One thing to remember when fullering a blade for width is to not go too far, if we go to deep we have hammer marks that are a pian o deal with. When forging I switch to a lighter hammer as I get close to finish profiles to move less metal but leave a smoother finish. Is too easy to leave marks we cant remove so lighter blows and a lighter hammer as we near the end of forging help, also remember to take our time, do not rush.

Rich Hale
I will use the flat face of hammer and flat end of anvil, if you noticed I did take the sharp edges off of that piece of steel, however i did not take the saw marks off of where they cut it. A small radius fuller leaves marks you do not want to try and remove with a file. One of the biggest mistakes i see is hammer marks on the ricasso. Simply put if you do not put them there they are not a problem. Try this: if you hold your blade with tongs over the ricasso it is harder to dent it there http://i.imgur.com/TMELT.jpg?1

Rich Hale
Same when we flatten the blade with flat faces on both sides, tongs protect that area. The Tong jaws also hit the edge of your anvil and if you put them in same place when you do bevels, both sides will have ricasso bevel junction at same place

Rich Hale
Next week i will take this same blade to the bench and file it, remember I tested to see if it would air harden? it did not so i did not have to anneal

steve sells
Rich and I are just sharing what others have taken the time to show us, we are passing it on I will have blade photos to show what I get to do with my blade also

Rich Hale
send us pics of your work pvt or post in forum if you wouls like our comments

steve sells
we will not share your work with others with out your permission, so you do not have to be embarrassed, get some steel hot, and start hammering guys

Rich Hale
I know for some of you this is like watching paint dry,,stick around it may get better

steve sells
we are trying to cover everything because some are good blade makers already some have never done it at all

mike-hr
What spine thickness are you shooting for?

steve sells
filet knife 1/16 cleaver 1/4 inch others shall be with in the that range

garey
weight of your round solid "anvil " Rich ?

Rich Hale
mine is now ready for heat treat and it is a little over one eighth i believe, but that is a guess twenty lbs Garey, I am impressed that with a light anvil on a solid stump it worked great. It was a tool steel drop and two bucks a lb

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Edited by Moderator54
Change 51650 to 5160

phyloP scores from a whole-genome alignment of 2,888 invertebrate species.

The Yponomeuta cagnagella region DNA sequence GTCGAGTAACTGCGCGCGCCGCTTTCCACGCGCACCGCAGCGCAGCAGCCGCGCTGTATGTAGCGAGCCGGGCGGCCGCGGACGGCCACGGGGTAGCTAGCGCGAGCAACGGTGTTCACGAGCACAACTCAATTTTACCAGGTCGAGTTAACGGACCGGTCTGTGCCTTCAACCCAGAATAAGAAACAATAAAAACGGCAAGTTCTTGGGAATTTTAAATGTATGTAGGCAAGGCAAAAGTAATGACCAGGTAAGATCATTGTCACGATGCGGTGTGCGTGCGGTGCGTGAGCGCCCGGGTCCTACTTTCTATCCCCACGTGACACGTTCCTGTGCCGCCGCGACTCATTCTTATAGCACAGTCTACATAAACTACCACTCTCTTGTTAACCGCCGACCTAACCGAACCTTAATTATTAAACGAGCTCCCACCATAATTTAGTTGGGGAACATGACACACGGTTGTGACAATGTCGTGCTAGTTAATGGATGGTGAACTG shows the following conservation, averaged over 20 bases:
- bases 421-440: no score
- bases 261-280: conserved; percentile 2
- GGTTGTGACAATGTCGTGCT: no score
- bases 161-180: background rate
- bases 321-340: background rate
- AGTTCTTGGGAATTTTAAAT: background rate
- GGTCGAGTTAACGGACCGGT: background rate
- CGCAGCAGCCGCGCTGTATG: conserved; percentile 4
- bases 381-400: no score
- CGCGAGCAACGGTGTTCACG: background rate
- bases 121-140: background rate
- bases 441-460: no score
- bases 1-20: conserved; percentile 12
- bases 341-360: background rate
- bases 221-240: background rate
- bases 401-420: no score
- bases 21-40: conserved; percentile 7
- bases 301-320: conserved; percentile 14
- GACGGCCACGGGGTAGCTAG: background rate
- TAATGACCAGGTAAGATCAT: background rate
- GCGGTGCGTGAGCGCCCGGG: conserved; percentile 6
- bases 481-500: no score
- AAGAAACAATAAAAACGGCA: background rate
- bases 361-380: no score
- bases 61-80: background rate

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Perhaps a diagram of a knife blade and a finished knife with the terminology so those who might not know what these names of parts can go to at a glance and refresh their memory --- ie, .ricasso , choil , etc.

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Mike we spent time on doing just that, however at the onset of our talks about this we included the issue of homework. and hope that we would spur some interest in folks doing a bit of research on their own for those items that would take alot of our short time alloted for this project. It also meant that we wouild bly pass body mechanics, how to swing a hammer. wot kind of tongs are those? and those items that if this was an in shop class we could offer suggestions and terminology.

We are more or less breaking new grouind on this and are not locked in. Meaning that if this becomes a stumbling block and gets in the way of letting folks move along we will back up and do just that.

Thanks to you and the others for your thoughts.

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I see things plain, just a little pointer makes such a difference. Thanks

I think I need to make a pair or 3 tongs first. My spring will cut with a file after normal air cooling.Would add photos but don't know how. Mike

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Hello, This is my first time on this website chat area.  I'm a novice knifemaker. Do you know of any knifemaking classes around Knoxville, TN?  I'd go as far as Eastern NC if there were a week long knifemaking class.

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Buy the book Introduction to Knifemaking by Steve Sells.

This project started as a request for a rewrite of the knife chat series from 2009 through 2013.  The result is "Introduction to Knifemaking"  A 6 x 9 inch format soft bound book, with 209 pages and over 100 black and white illustrations and photo's.  The list price for this book is $29.99. Hard cover is available for $47.99 plus postage. 

This will explain how to make your own knife and sheath. It will answer most of your questions and when you do find a class, you have some idea about what is going.